Last year REI began a cultural exchange program with Vietnam National University's ULIS (University of Languages and International Studies). This year, for four weeks in June, a second group of American university students flew to Hanoi to trade our language and culture for those of Vietnam.
In March REI's Brian Teel and Jeff Stebbins flew to Texas to meet and prepare seven students (Caleb, Colin, Derik, Levi, Melissa, Payton and Tyler) for the upcoming program. Then, at the end of May, Jeff and the team of REI students flew to Hanoi to get started. An old health problem flared up for Levi and kept him from making the trip, but he was still a part of the team, serving actively as their communications link with home.
The traveling team of seven, including Jeff Stebbins, the team leader and mentor, used a few days of recovery from jet lag to explore Hanoi's fascinating 'Old Quarter,' and to learn some foundational Vietnamese pronunciation. Then the REI students met their ULIS counterparts (see photo directly below) and launched into a month of intensive linguistic and cultural learning experiences.
Each REI student moved in for a week with a host family. One said, "I was so grateful that my hosts spoke English better than I spoke Vietnamese!" The tonal Vietnamese language is difficult for anyone to learn, but the REI students jumped into language classes with gusto and they did remarkably well in a few short weeks. ULIS also arranged briefings on Vietnamese culture and field trips to noteworthy sites. In exchange Jeff presented information about U.S. student life, geography, sports, holidays, customs, history, employment, and hobbies, and the American students engaged the ULIS students in English language discussions about those aspects of U.S. culture. "The ULIS students learned and practiced more current, natural, conversational English than they could ever find in their textbooks," says Jeff.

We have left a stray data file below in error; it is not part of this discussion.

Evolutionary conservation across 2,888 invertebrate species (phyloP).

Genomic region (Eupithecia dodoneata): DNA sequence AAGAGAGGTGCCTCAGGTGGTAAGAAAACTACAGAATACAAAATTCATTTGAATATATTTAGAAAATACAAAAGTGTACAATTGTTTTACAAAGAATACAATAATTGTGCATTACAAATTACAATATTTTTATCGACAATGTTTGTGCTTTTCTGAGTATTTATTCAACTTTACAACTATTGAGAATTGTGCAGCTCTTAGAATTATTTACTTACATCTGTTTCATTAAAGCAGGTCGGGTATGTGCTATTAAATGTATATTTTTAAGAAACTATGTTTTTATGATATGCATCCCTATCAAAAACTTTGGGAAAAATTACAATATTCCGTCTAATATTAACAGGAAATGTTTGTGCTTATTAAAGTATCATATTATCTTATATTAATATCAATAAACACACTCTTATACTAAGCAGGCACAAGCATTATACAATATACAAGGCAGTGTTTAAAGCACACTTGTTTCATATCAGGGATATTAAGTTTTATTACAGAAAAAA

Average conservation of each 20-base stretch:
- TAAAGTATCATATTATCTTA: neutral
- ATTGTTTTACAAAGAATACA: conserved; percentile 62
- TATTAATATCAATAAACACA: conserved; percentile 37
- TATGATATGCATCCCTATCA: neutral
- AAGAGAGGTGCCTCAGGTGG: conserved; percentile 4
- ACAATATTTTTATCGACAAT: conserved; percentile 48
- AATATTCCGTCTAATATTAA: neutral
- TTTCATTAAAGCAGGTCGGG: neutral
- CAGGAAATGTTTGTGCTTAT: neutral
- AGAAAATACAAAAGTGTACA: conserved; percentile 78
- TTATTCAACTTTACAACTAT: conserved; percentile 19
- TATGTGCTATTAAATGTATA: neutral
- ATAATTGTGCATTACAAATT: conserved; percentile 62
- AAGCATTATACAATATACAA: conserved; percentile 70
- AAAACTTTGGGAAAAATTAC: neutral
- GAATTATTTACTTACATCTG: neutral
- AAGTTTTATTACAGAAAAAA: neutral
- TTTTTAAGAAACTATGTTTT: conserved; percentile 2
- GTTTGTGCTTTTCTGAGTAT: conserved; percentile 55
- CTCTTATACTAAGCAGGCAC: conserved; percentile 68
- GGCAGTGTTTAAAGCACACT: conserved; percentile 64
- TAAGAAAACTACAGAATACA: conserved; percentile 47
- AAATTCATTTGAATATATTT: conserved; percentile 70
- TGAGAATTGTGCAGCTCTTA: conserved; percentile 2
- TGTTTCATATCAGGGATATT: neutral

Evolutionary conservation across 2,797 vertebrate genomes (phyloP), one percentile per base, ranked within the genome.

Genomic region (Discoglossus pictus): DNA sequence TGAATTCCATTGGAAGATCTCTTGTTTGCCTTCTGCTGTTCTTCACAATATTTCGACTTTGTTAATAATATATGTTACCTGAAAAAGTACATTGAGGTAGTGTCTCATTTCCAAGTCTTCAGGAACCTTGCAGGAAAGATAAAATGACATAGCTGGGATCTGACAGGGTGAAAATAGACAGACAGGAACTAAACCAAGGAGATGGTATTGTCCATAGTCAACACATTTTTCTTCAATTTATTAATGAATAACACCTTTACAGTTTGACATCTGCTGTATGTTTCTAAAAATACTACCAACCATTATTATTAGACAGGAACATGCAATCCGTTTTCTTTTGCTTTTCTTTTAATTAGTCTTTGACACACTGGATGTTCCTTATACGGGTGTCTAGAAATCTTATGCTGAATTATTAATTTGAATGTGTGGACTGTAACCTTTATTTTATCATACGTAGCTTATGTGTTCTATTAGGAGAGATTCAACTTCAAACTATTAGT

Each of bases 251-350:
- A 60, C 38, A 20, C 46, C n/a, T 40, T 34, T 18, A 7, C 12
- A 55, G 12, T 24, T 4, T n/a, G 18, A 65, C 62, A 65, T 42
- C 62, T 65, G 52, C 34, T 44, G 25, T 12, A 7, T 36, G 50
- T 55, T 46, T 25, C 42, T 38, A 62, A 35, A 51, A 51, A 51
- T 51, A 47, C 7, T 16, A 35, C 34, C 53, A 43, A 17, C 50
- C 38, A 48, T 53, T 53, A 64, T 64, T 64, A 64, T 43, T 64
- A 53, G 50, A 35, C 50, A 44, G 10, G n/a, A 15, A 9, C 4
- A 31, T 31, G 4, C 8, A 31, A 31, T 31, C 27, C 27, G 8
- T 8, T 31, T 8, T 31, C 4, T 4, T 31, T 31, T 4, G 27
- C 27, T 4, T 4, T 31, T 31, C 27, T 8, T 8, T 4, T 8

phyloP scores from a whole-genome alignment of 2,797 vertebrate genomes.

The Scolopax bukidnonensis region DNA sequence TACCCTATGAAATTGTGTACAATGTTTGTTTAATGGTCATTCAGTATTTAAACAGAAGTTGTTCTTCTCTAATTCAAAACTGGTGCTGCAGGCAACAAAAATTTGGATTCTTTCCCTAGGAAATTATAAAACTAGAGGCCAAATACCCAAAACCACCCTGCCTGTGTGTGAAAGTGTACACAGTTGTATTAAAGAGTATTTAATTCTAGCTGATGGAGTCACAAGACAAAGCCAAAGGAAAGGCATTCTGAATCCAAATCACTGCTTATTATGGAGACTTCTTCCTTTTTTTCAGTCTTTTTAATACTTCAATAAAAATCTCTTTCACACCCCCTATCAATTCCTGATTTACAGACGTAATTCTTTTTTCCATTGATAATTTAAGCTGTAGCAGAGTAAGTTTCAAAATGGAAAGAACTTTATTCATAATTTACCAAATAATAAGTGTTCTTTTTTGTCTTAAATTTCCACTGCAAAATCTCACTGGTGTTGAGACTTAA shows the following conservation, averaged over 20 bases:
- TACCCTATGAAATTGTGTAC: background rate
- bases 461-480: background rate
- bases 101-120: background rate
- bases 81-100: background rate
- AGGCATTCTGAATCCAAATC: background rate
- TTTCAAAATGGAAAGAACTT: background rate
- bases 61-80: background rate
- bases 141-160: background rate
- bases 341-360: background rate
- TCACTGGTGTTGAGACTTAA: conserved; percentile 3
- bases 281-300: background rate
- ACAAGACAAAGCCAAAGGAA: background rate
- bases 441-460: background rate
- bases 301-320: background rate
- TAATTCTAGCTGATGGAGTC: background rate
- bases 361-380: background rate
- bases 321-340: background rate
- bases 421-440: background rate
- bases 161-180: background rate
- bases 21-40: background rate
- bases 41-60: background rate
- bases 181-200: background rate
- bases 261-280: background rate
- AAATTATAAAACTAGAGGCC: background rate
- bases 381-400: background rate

Despite two REI students having health crises in their families back home, and despite REI's concerns about wildfires raging at the edge of Colorado Springs, Jeff and his students remained fully engaged in the program at ULIS.
Some language practice and friendship building opportunities were planned, and others just happened when creative, fun-loving students got together. These included karaoke nights, chatting over tea, playing baseball (in 100-degree temperatures and 90% humidity), howling at hilarious linguistic mistakes, sampling every conceivable rice noodle dish, and even teaching a Vietnamese family how to make Tex-Mex burritos. Jeff says, "Let it be known that every REI student ate at least one fried silkworm! It tastes better than it looks!"
Two American campus club leaders visited the students during the month to see firsthand what this experience was like–to better evaluate opportunities for future exchanges. They discovered that the students on both sides of the exchange learned a whole lot about another country and built some delightful friendships with its people. As far as the students are concerned, some are staying connected through email, Facebook and Skype, and are already figuring out how and when they might see each other again!